Haiti_Schoolchild
Haiti_Schoolchild

Q: Andy L. of Conneticuit has decided that it's high time his kids learned something about the value of money. He's decided to take them on a volunteer trip so they can do some work with their hands and witness with their own eyes how people less fortunate than them live, but is unsure about where to start, especially when most sites seem to cater to adults only.

A: As honorable as it may seem, volunteering with families can be surprisingly difficult to organize. Many companies refuse to allow volunteers under the age of eighteen to participate in volunteer work – for reasons such as liability issues – and this could make planning your educational excursion rather tricky. However, all is not lost! There are a few companies who allow for younger volunteers.

While many commercial Volunteer Travel organizations carry an 18-and-up age restriction, GlobeAware (www.globeaware.org) is notable in that they accept volunteers of all ages. They also have a variety of programs which involve bulding and other manual labor, such as building furniture in China, or sinking wells in Ghana. For summer of 2011, the trips typically last a week (although this can be extended to three weeks for an added cost) and run the gamut in price between $1100 and $1400.

Elevate Destinations (www.elevatedestinations.com) is a company that has recently been featured on our site and many others. Recently, their trip to Haiti was advertised in National Geographic Traveler's 2011 "Tours of a Lifetime" segment. They are offering two "Build Out" trips for the month of August – one team builds a Boys Home in Port-au-Prince while another builds classrooms and a computer room for a community school in Jacmel. According to the program's coordinator, their "guideline" age limit is 18, but they are also prepared to accept mature, younger teenagers who are willing to work. If you do end up going, there are two travel packages to choose from. One is a "basic" package, for $800, which means that you and your family will be given two small, simple meals a day and will sleep on pads on the floor. The other, at $2000, is an upgraded package which includes nighttime accommodation and dinner at a local hotel.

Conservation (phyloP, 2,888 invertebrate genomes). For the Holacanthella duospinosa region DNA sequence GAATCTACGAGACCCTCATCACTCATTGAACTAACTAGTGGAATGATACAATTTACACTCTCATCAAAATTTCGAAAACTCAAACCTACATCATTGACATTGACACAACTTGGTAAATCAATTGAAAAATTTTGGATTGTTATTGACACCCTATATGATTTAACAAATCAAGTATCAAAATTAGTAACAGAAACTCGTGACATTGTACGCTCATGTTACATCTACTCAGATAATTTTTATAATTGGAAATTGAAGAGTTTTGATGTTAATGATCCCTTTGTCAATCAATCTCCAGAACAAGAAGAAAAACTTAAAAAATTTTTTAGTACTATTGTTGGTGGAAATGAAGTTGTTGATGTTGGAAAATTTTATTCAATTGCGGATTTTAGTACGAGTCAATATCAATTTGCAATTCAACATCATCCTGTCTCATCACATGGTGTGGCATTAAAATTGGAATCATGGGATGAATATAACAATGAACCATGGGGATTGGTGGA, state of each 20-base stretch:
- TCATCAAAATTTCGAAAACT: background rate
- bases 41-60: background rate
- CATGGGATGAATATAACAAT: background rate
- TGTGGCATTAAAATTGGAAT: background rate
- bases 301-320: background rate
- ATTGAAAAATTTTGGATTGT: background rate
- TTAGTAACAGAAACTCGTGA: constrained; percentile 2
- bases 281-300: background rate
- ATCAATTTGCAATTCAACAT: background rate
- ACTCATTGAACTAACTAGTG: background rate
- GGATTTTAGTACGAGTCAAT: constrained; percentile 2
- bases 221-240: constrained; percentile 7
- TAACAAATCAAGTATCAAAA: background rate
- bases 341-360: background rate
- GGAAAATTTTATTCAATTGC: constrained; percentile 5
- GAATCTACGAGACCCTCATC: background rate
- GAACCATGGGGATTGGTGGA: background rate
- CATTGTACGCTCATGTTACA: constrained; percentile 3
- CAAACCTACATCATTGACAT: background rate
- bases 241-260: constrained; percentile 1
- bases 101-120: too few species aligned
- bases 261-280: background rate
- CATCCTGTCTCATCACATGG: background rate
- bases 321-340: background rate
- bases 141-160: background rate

Finally, if you're looking for something a little closer to home, New Orleans still has not completely rid itself of Katrina's devastation. The Beacon of Hope Resource Center (www.lakewoodbeacon.org) is one of many organizations which co-ordinate volunteering in the Louisiana city, and are still regularly organizing volunteer projects. They accept younger travelers, and are prepared to work with you to find a project that suits your wants and abilities. Shoot them an email through their website and see what they have available!

If anyone else out there has had any luck with family volunteering, we'd love to know about it. Leave us a comment detailing your experiences and if it suits what we're looking for, we may feature it.

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This story was accurate when it was published. Please be sure to confirm all rates and details directly with the companies in question, and stay up to date with current events to ensure a safe and successful trip.